We all know how hard it can be to get our kids to do their schoolwork, clean up their room, or finish that project they’ve been putting off. We want them to work on these tasks with enthusiasm and a sense of eagerness, but usually, they mope and complain that they don’t “feel” like doing it.
Hey kid, guess what? No one feels like doing something, except maybe sleep or eat. Everything else we just have to push ourselves to do it. Cue the 5 Second Rule, a technique by @MelRobbins that’s helped many people overcome the mental blocks they experience when trying to accomplish goals.
So why not teach our kids the same skill set to add to their personal arsenal? I did just that a few weeks ago, and it’s transformed our home life.
So. Much. Less. Nagging!
The 5 Second Rule is simple: if you have the instinct to act on a goal, move within five seconds or your brain will kill it. The moment you feel that hesitation before doing something that feels right but might not be the most natural thing for you- use the rule and count down from 5 (5-4-3-2-1-GO). Your instinct has been noted by your mind – so now it’s time to do what’s best to overcome any doubts.
The 5 Second Rule can be applied anywhere in life- at work or school and even your social life. It has been proven to help people tackle their fears and accomplish great things!
What is the 5 Second Rule
The 5 Second Rule is a simple idea developed by Mel Robbins to help combat procrastination and get you moving. If you have the instinct to act on a goal, you move within five seconds or your brain will kill it.
The first part is your gut instinct, where you “know” that you should do something even if you don’t “feel” like doing it. Like calling a friend or finishing up a task you’ve been putting off.
Next, you must physically move and count down to activate the brain’s prefrontal cortex, which is responsible for critical thinking skills that allow you to take control of your thoughts instead of locking into autopilot mode.
Finally, at the end of the countdown, you go and tackle the task because if you don’t your brain will talk you out of it as a way to protect yourself from something that may feel difficult or uncertain. It’s pretty simple, 5-4-3-2-1-Go!
So how can you apply it to your homeschool?
If your children are anything like mine, they’re keen to play and run amok rather than get their schoolwork done. It can get frustrating trying to wrangle them into working on whatever subject they’re avoiding, but I’ve found that teaching my kids this simple trick of counting down to launch them into a new activity has transformed our homeschool.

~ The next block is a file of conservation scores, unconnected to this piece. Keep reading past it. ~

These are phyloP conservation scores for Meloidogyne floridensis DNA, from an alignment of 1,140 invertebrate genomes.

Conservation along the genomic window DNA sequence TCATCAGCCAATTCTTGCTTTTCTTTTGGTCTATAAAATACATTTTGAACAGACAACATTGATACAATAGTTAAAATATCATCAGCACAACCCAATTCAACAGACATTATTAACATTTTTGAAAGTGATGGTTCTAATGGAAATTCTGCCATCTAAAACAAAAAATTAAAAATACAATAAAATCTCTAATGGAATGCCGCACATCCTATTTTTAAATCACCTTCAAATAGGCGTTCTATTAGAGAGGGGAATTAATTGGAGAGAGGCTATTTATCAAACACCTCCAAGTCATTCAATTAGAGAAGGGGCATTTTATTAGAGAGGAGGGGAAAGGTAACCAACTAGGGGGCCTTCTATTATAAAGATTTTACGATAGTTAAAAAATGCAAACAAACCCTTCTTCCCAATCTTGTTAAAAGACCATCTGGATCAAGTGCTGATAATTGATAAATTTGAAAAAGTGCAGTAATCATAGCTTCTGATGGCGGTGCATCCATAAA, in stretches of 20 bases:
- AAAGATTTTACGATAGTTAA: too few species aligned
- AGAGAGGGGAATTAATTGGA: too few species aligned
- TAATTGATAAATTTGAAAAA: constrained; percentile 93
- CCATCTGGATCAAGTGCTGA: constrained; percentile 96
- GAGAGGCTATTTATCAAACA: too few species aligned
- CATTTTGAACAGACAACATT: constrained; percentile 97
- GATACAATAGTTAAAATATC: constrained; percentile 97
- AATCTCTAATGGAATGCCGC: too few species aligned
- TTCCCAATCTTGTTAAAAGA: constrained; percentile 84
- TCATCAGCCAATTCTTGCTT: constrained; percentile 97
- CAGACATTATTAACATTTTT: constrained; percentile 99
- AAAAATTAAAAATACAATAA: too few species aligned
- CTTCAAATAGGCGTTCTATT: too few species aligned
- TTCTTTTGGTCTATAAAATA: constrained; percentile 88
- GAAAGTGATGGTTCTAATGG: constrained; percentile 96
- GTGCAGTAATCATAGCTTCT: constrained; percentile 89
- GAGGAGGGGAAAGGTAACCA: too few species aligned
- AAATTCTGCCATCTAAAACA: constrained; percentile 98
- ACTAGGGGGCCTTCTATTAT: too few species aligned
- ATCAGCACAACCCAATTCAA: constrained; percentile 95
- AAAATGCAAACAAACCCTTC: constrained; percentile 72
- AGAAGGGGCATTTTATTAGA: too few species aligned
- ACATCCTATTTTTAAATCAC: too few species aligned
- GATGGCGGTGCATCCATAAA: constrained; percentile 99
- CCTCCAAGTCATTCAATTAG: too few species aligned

My eldest son has become pretty self-sufficient when it comes to his daily work and chores, to the point where I just write his agenda on the chalkboard and he accomplishes it in his own time using the 5 Second Rule to get him moving.
With my younger kids, I have to guide them through the process. When I feel like we’re ready to transition to the next task, I ask them to stand up and slowly walk while counting down from 5. Once we hit 1, we yell “Go!” and quickly launch ourselves towards our next task.
Tips for implementing this rule into your homeschool
Implementing this rule into your homeschool is pretty easy. With older kids, you can simply explain the technique while physically showing them how to do it, and if you ever see them struggling with procrastination, you can gently remind them of the 5 Second Rule to get them on the right path.
For little kids, making it fun will help the technique to stick. You can get them excited by starting with fun and easy tasks like putting away toys right before screentime or pretending to be a rocket and counting down while launching off the couch onto some pillows.
I always tell my kids that they are in control of their own destiny, but sometimes procrastination is a natural reaction when we’re feeling overwhelmed. When you feel like you have too much to do, start by picking one thing and then trying the 5 Second Rule.
I love the idea of using the 5 Second Rule to help my kids stop procrastinating. It’s so tempting for them to put off doing their chores, or get distracted by something shiny and new on YouTube instead of focusing on what they need to do now.
The problem is that if we don’t teach our kids the tools to self-regulate, they will always have difficulty managing their time. But knowing how important this rule can be has made me want to try it out with my children and see if it works for us here in our homeschool, too.
And don’t forget to check out Mel Robbin’s latest book, The High Five Habit! I’m hoping to write an article about how you can incorporate this habit into your homeschool soon.
What about you? Have you tried Mel Robbins’ 5 Second Rule yet? If not, give it a go, and let’s talk more about it.
Xuan Klevecka is a Southern California-based homeschool mom, wife, and sometimes purveyor of vintage goods. She’s an Enneagram 5w7, a lover of good food, and a former middle school history teacher. You’ll either find her looking at road maps and daydreaming about her family’s next epic adventure or perusing recipes and cooking up a feast for the brood.